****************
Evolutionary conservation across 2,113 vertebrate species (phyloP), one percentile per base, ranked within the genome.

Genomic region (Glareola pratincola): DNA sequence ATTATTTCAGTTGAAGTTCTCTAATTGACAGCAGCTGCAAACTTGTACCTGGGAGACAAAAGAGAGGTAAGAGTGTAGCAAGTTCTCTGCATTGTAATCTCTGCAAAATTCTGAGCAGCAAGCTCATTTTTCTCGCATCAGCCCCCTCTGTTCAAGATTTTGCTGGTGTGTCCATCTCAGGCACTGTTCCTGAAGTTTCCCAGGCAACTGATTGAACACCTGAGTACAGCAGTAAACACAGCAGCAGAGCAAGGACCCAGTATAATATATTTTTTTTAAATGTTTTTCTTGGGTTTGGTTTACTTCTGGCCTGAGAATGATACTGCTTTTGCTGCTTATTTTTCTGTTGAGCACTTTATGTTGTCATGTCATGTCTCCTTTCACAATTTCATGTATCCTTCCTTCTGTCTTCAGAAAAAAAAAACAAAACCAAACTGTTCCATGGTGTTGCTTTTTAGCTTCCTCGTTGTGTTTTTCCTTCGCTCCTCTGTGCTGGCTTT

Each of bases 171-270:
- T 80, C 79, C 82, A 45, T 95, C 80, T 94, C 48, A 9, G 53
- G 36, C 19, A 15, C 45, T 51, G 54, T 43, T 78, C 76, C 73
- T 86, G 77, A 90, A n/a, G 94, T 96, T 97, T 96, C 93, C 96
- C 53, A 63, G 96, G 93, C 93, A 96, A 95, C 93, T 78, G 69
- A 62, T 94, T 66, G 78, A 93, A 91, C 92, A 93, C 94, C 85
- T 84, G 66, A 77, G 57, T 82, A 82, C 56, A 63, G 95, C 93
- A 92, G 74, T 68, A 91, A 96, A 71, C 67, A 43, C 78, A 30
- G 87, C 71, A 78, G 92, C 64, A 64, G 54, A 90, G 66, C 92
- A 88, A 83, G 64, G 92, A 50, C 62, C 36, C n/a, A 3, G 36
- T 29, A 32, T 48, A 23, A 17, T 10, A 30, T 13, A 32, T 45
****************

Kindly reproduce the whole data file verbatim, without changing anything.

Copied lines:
Evolutionary conservation across 2,113 vertebrate species (phyloP), one percentile per base, ranked within the genome.

Genomic region (Glareola pratincola): DNA sequence ATTATTTCAGTTGAAGTTCTCTAATTGACAGCAGCTGCAAACTTGTACCTGGGAGACAAAAGAGAGGTAAGAGTGTAGCAAGTTCTCTGCATTGTAATCTCTGCAAAATTCTGAGCAGCAAGCTCATTTTTCTCGCATCAGCCCCCTCTGTTCAAGATTTTGCTGGTGTGTCCATCTCAGGCACTGTTCCTGAAGTTTCCCAGGCAACTGATTGAACACCTGAGTACAGCAGTAAACACAGCAGCAGAGCAAGGACCCAGTATAATATATTTTTTTTAAATGTTTTTCTTGGGTTTGGTTTACTTCTGGCCTGAGAATGATACTGCTTTTGCTGCTTATTTTTCTGTTGAGCACTTTATGTTGTCATGTCATGTCTCCTTTCACAATTTCATGTATCCTTCCTTCTGTCTTCAGAAAAAAAAAACAAAACCAAACTGTTCCATGGTGTTGCTTTTTAGCTTCCTCGTTGTGTTTTTCCTTCGCTCCTCTGTGCTGGCTTT

Each of bases 171-270:
- T 80, C 79, C 82, A 45, T 95, C 80, T 94, C 48, A 9, G 53
- G 36, C 19, A 15, C 45, T 51, G 54, T 43, T 78, C 76, C 73
- T 86, G 77, A 90, A n/a, G 94, T 96, T 97, T 96, C 93, C 96
- C 53, A 63, G 96, G 93, C 93, A 96, A 95, C 93, T 78, G 69
- A 62, T 94, T 66, G 78, A 93, A 91, C 92, A 93, C 94, C 85
- T 84, G 66, A 77, G 57, T 82, A 82, C 56, A 63, G 95, C 93
- A 92, G 74, T 68, A 91, A 96, A 71, C 67, A 43, C 78, A 30
- G 87, C 71, A 78, G 92, C 64, A 64, G 54, A 90, G 66, C 92
- A 88, A 83, G 64, G 92, A 50, C 62, C 36, C n/a, A 3, G 36
- T 29, A 32, T 48, A 23, A 17, T 10, A 30, T 13, A 32, T 45